The problem was a simple one. The student had spent hours poring over his hundreds of wiggly voltage traces trying to work out the meaning of each blip. With each one he had formed a personal bond of love and friendship. So choosing which wiggly line to present to the ‘suits’ was heart wrenching – like choosing which few children of your many should be taken on an outing this month. Because the student loved them all he wanted to bring them all.

The problem for me was the student lost sight of the main point and often couldn’t tell me what I needed to hear. As I result I was bored and irritated.

Now, what’s the point of this ramble? Well, in the best tradition of isn’t-that-just-like-life boring (now that I think about it) illustration, this all sounds like sermon preparation and delivery. Some preachers are schmoozers telling people what they want to hear to keep them happy. Others are like inexperienced students telling congregations everything they have found out. But neither have a clear idea of the message that must be told.

You can tell I have finished all my essays, can’t you?

A Story from a Past Existence

Freebie Book

Being a Scotsman, I like the idea of something for (almost) nothing. So, a few weeks ago I signed up for Mark Driscoll’s great blogger giveaway, where he offered to send out a free advance copy of his new book, Confessions of a Reformission Rev. to the 1st 75 people to sign up. I was one of the 75.

It finally arrived today. As I mentioned before, I find Driscoll and Mars Hill interesting. There are some things I really like, though some I really don’t. Whatever you say, it is not dull. I’m looking forward to reading the story.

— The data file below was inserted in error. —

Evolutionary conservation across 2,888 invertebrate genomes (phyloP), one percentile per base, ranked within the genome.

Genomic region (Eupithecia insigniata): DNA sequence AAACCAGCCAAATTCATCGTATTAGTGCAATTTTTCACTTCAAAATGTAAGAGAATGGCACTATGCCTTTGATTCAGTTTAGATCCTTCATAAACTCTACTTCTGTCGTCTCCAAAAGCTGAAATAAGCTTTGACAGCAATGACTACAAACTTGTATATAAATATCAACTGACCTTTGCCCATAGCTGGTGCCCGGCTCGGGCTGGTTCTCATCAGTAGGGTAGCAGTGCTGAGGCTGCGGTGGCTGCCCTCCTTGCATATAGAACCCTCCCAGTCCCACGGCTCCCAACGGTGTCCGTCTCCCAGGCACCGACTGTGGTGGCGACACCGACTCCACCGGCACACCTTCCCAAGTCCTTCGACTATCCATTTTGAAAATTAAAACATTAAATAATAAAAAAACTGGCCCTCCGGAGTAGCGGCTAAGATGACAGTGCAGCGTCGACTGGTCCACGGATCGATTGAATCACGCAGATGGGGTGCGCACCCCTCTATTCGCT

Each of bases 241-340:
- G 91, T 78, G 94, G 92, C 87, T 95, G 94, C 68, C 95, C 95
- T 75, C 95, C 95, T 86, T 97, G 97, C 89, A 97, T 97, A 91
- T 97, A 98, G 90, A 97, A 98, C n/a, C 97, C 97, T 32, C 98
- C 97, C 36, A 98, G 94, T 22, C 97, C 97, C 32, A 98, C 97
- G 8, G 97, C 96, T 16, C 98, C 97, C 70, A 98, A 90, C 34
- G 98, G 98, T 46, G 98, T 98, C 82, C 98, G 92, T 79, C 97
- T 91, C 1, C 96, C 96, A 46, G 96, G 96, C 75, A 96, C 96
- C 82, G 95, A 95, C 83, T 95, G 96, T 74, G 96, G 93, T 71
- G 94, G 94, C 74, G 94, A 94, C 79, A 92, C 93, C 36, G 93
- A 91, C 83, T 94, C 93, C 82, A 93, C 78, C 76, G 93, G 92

The condition is that I blog a review. Since I blog anyway about this kind of thing, that’s no problem. Since I don’t have much time at the moment (the hounds of college deadlines are snapping at my heals) I may blog a bit at a time, and wrap it all up at the end. We’ll see…

PS The weird thing about taking delivery of the book was that the FedEx guy spotted I am a ‘Dr.’ from my name on the package. After finding out I have PhD in physics, he started asking me hard physics questions! What’s worse, I was stumped! A FedEx guy!! You never know, do you?

Freebie Book


Just in passing, you may notice to the right I have a Flickr account. I’m not a great photographer or anything, but if you want to get an idea of what me and my lot get up to, that’s one place to go. Feel free to browse around. Flickr provides an RSS feed for each account, so if you use an aggregator you will be notified if I have added more pics. If you also have an account let me know, and if its OK with you, I will add you to my contacts list.

I don’t like to make all my pics available to the public, especially of my daughter. There are axe-murderers out there, y’know. So some of them are restricted access. But if I know you personally (i.e. have met you face-to-face), and (v. impt.) I like you, then get an account and I will add you to my Flickr contacts list as a ‘Friend’.

An honour indeed.


Oh, Flibbertygibbet!

I speak as one who is far away from the geographical centre of the debate, but I have been trying to get to grips with what the Federal Vision is all about. A recent development has been production of a document and a (pretty cool) website calling for charitable theological discourse in the matter. It is noticeable that much of the debate amongst bloggers has since shifted away from the central theological issues and on to the value of the document itself.

I find this annoying, but predictable. Asking for people to sign up for charitable theological discourse is like asking everyone to sign up for feeding the world. As soon as you do that, instead of getting on with feeding the world, everyone is concerned about who is really concerned to feed the world. In the end all it amounts to is some naff posturing and accusatory finger pointing.

Come on guys! Take the hint, be charitable, avoid ad hominems and conspiracy theories, scrap the silly (though cool) website and lets get back to the main point, eh?

Oh, Flibbertygibbet!